By Brianna Gwirtz, OCJ field reporter
The U.S. Department of Agriculture’s (USDA) Long-Term Agricultural Benchmark Projections give farmers, agribusinesses, and policymakers a 10-year look at the future of agriculture and global trade. Researchers at the Ohio State University College of Food, Agricultural, and Environmental Sciences (CFAES) recently examined the informativeness and accuracy of these projections, which many rely on to make business and government policy decisions.
The Farm Income Enhancement Program studied more than two decades of baseline projections and actual realized values of key agricultural indicators to determine the accuracy of the projections. Examples of indicators included commodity prices, yields, farm income, acres harvested, etc.
Their studies focused primarily on numbers for corn and soybeans, two crops prevalent in Ohio.
The results suggest that most baseline projections are only informative for the future out to four or five years. However, the report shows that some projections are quite accurate for an extended period. For example, corn and soybean yield projections are accurately predicted nine to ten years into the future. On the contrary, more volatile figures, such as projections for the price of corn or soybeans, are only useful for the future up to one or two years.
“The findings of our study inform both the users of the baseline data and the agencies producing these projections,” said Ani Katchova, Farm Income Improvement Chair in Agricultural Policy, Trade and Marketing. “Informativeness testing enables market participants to reliably use projections for their decision-making.”
Baseline projections are used to estimate expenditures for various Farm Bill programs. They are also used to shape the federal budget.
“As the conversations about the next 2023 Farm Bill begin, the baselines will play a role in shaping the discussion, particularly around the recovery from the pandemic,” Katchova said. “Therefore, evaluating the accuracy and informativeness of the baselines is important for users of these projections and for future revisions of the models generating the baselines.”
Katchova says baseline projections are not the same as short-term forecasts. While short-term forecasts are largely affected by shocks in the market, projections are created on specific assumptions.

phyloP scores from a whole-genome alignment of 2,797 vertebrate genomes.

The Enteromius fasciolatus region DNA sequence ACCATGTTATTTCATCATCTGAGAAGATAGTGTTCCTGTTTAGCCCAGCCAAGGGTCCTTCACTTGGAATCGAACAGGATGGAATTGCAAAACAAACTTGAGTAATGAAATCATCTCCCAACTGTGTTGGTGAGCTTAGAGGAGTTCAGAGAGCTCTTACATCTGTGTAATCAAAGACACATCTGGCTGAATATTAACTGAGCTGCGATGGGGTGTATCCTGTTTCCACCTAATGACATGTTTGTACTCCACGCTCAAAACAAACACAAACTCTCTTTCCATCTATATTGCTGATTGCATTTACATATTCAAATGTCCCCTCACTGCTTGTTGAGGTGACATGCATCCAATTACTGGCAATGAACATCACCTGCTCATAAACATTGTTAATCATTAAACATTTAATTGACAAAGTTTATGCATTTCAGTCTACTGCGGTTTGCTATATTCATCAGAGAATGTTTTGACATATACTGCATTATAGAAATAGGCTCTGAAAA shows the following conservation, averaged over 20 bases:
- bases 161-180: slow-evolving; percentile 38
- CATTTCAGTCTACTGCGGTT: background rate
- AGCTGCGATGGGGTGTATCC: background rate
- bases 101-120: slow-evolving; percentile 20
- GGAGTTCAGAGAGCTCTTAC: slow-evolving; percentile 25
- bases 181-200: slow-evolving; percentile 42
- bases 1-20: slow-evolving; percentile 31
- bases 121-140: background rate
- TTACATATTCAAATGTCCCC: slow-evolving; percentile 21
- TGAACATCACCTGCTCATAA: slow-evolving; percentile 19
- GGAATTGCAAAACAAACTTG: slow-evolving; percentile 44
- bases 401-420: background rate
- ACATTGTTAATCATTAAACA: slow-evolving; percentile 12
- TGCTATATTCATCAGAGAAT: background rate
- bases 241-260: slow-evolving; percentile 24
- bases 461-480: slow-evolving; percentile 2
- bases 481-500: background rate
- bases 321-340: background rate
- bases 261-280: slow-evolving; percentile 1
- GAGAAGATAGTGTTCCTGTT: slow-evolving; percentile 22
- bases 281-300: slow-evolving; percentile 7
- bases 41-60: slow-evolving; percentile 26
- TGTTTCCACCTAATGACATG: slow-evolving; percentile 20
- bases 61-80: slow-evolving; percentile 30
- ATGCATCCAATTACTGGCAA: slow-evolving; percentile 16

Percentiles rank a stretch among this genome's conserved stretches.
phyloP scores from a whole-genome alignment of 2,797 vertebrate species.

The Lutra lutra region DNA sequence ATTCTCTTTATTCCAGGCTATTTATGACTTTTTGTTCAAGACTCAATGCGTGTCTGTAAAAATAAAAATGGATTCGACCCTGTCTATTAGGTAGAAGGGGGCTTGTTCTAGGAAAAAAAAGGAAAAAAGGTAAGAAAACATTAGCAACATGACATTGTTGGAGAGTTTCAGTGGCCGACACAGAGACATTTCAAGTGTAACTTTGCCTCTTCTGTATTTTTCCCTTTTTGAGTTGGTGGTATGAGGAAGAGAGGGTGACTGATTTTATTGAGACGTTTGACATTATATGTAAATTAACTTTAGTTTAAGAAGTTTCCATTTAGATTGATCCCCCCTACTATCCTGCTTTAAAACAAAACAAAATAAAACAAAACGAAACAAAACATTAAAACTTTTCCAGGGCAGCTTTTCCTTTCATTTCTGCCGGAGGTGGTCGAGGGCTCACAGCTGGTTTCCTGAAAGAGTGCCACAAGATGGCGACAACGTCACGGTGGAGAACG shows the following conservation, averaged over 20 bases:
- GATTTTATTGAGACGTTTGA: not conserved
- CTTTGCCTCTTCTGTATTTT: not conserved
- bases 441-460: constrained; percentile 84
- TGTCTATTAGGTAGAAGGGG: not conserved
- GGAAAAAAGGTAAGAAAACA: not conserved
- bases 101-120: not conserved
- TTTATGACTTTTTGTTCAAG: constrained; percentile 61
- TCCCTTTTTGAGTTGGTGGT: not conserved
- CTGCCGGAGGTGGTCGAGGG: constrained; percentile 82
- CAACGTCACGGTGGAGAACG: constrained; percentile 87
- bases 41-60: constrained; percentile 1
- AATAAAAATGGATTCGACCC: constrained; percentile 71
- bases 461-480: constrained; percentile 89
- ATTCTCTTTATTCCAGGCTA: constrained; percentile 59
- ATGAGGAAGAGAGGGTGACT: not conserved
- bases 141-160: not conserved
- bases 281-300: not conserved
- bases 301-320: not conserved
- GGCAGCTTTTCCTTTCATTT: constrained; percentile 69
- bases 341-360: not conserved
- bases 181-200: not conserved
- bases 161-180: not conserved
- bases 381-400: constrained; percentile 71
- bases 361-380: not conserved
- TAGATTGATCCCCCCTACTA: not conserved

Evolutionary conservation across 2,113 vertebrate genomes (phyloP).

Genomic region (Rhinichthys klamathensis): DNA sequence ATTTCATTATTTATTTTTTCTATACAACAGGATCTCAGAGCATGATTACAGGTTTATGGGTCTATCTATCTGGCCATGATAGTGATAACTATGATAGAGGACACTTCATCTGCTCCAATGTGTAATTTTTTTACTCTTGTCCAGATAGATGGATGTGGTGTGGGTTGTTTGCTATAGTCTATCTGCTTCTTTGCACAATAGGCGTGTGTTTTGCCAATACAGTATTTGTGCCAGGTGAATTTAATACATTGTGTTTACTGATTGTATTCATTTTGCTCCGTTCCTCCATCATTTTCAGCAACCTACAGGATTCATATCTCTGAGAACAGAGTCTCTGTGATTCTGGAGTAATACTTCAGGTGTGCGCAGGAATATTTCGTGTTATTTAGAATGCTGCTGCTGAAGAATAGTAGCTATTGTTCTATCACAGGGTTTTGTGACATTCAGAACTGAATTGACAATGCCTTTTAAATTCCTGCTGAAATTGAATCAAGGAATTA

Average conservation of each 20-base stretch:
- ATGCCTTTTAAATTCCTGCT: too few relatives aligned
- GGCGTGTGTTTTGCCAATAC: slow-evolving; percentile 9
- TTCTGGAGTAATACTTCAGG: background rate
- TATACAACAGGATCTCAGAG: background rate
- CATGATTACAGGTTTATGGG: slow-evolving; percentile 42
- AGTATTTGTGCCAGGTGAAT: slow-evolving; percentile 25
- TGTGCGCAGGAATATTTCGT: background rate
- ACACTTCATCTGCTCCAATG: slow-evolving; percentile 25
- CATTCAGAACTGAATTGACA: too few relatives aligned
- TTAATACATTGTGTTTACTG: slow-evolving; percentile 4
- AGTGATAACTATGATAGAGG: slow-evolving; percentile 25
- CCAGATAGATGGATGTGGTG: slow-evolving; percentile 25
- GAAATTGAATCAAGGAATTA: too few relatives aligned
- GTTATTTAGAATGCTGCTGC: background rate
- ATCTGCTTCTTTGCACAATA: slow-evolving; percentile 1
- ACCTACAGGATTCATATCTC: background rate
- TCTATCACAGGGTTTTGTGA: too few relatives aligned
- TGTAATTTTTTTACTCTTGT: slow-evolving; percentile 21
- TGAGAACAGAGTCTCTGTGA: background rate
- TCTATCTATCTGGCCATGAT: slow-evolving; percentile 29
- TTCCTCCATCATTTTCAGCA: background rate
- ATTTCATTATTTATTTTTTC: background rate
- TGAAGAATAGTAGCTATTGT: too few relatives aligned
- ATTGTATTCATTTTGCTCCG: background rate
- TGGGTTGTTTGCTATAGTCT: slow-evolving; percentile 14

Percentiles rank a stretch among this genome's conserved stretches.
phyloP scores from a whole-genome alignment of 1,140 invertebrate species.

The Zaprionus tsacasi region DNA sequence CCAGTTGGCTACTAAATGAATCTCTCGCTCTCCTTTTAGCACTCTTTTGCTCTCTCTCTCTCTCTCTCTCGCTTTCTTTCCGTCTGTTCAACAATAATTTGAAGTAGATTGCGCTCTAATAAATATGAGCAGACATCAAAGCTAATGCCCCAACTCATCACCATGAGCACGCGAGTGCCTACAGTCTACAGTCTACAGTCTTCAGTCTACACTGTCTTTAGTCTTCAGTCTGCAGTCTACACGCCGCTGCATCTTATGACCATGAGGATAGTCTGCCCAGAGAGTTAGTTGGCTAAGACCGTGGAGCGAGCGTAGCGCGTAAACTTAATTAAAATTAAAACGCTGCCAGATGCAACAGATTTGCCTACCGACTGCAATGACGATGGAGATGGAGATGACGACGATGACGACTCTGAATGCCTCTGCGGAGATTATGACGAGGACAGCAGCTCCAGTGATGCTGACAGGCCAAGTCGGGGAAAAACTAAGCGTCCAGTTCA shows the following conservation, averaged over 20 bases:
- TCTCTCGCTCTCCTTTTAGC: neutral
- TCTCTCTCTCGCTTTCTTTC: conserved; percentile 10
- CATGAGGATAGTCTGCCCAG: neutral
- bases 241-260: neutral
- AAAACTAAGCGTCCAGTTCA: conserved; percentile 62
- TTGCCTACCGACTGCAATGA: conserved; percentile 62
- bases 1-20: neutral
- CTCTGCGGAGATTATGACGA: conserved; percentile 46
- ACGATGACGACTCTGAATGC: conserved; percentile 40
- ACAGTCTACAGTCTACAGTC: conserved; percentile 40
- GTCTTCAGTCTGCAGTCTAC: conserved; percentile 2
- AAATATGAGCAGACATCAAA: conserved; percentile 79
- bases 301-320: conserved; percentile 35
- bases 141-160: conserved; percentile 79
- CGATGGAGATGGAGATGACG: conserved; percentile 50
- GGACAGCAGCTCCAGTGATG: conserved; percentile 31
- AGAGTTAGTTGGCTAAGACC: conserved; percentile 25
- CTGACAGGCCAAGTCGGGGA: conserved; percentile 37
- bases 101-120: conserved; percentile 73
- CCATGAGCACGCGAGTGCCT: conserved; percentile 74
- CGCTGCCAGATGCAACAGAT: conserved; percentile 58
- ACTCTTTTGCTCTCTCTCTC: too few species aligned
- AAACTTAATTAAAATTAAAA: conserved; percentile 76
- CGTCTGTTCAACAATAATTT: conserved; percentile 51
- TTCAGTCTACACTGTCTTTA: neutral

“We primarily want to educate stakeholders on the use of projections as they are designed, as projections into the future based on conditional scenarios,” Katchova said.
Baselines provide a neutral conditional scenario, making them ideal for evaluating alternative policies. Katchova hopes her team’s findings will also allow farmers to use the baseline projections with confidence.
“Farmers can feel good about focusing more on future years using the projections,” Katchova said. “For example, a farmer could determine which future crops to plant over many years based on acres harvested and baseline yield projections.”
Katchova’s team, which includes PhD students Siddhartha Bora, Rabail Chandio and Kexin Ding, hopes other economists will be inspired to take a closer look at the baseline projections.
“Despite their importance in the development of agricultural policy in the United States, agricultural baselines are not rigorously evaluated in the literature. Our studies aim to fill this gap,” Katchova said.
The researchers also made recommendations and suggestions on how to improve the models and processes used to produce the projections.
The study reports can be read and downloaded from the Farm Income Enhancement Program website, aede.osu.edu/programs/farm-income-enhancement-program/publications.
The baseline projections for 2022 are published on the USDA’s Economic Research Service website.